What is it with these new breed of “articles”?  People who should surely know better seen to be spouting supposedly sage words to add to column inches of bull$h!ttery cobbled around out of-date, skewed, or completely unfit-for-purpose “statistics”.

    In this latest example, the KW head honcho is apparently putting his name to comments – yet his vast experience doesn’t seem to tell him that the very nature of the housebuying process makes the statistical content at least a complete season outdated.  For example, where it is stated

    “The average house price in autumn – September, October, November – over the past three years has sat at £240,000”

    this related to COMPLETED TRANSACTIONS in those three months – that would have been sold (ie price agreed), in the main, three or four months earlier.

    That would be the SUMMER average house price, then…

    And as for using the last three years of data for the content – REALLY?  Anything from March 2020 should be regarded as ‘extraordinary’ in real market terms.  Is there a single Agent in the UK looking at 2020 and 2021 as anything other than uncharted waters (and hoped never to have to navigate again)?  Three months of what was essentially a frozen market, then an uncontrolled opening of floodgates which is still catching up over twelve months later – hardly “normal” – and therefore totally unreliable datasets for comparison vs. previous, and which will I have little doubt be regarded in hindsight when consigned to the history books as just another of those unfortunate ‘blips’ that the housing market is prone to suffering.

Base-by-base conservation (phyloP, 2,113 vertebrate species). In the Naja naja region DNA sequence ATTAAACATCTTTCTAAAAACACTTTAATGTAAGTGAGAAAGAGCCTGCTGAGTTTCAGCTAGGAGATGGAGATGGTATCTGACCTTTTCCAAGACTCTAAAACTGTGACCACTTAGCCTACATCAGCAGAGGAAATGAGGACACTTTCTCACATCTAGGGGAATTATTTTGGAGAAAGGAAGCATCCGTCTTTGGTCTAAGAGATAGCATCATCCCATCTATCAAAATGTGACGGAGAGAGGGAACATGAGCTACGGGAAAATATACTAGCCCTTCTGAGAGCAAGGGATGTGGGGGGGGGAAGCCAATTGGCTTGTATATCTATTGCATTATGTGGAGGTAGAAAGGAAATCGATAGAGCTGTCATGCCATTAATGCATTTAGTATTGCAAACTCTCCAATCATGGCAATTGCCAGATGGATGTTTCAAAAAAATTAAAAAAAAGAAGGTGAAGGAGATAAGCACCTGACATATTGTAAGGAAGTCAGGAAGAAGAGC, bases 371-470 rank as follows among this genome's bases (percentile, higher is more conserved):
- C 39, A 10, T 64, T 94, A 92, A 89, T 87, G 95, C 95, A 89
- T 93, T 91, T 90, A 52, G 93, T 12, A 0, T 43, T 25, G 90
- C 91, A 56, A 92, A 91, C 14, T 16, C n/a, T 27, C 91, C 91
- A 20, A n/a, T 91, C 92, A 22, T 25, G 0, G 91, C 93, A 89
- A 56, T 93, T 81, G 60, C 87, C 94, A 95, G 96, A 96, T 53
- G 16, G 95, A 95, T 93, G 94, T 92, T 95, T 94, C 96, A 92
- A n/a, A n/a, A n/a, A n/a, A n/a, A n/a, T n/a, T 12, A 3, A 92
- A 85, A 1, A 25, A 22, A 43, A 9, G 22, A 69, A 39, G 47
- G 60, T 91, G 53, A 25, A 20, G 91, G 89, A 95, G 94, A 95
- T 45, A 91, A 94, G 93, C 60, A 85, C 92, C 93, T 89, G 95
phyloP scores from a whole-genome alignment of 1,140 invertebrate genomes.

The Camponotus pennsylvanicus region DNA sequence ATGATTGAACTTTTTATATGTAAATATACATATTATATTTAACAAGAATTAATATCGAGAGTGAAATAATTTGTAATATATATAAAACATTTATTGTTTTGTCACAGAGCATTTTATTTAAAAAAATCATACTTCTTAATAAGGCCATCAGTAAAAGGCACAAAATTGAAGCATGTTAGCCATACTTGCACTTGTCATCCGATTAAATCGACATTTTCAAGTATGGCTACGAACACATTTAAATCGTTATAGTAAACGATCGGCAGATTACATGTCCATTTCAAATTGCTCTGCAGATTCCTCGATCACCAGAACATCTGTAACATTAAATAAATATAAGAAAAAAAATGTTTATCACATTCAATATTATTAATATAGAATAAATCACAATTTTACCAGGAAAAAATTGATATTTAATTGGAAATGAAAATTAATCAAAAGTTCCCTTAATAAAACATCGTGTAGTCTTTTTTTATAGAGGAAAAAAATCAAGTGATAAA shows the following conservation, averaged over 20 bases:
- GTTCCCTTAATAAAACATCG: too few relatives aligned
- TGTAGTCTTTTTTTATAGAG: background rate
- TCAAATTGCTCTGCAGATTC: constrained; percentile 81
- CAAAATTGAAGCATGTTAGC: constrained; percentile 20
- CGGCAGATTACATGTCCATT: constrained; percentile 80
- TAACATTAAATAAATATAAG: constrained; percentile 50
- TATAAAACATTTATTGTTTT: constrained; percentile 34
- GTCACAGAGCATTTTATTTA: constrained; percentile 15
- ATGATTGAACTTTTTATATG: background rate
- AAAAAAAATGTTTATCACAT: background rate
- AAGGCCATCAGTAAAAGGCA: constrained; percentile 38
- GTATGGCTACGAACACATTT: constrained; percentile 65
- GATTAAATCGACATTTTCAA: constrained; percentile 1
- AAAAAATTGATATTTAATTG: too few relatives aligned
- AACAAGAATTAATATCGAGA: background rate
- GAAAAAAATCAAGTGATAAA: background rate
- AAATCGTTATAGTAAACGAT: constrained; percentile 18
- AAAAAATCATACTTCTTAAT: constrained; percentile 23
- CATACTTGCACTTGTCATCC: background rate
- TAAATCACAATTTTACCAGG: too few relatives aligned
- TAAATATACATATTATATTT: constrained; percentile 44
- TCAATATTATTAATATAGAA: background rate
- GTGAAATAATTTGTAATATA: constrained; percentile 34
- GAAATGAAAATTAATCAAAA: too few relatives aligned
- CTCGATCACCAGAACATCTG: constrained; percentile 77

It’s a pity that all of the ‘statisticians’, ‘analysts’ and ‘researchers’ behind all the articles (assuming that it is a number of them all making the same schoolboy errors and not just one numpty consistently banging out woefully flawed datasets for a number of companies…) don’t apply an ounce of common sense or just plain simple thought process to the real meaning of the data – and it’s quite embarrassing that CEOs, Directors and the like are queueing up, apparently happy to put their names to blatent inaccuracies, just to get their name in print.

    1. Woodentop

      I’m going to hold your hand on this one.


      EYE was in ‘Fraue Renshaw’ (credit to you) time very informative journalism with an interesting and educational mix of articles where one would learn something that would be of value to many readers. Many would contribute useful tips and information into the equations, with the odd banter (Aka Jonny) when nonsense poked its head up.


      Now many articles seem to be PR and adverts for individuals and companies. Just about all of them follow the social media doctrine of ‘personal views’ that belong in the toilet with the resulting back and forth bigotry and often absolute hogwash that doesn’t drive our industry forward, informative to the point it makes change or people can learn from with worth.


      Seems a free hand (advert) is being used to fill editorial space. Allowing the message to come from their self indulgent perspective. Shouldn’t EYE stories be re-written with investigative journalism of a reporter?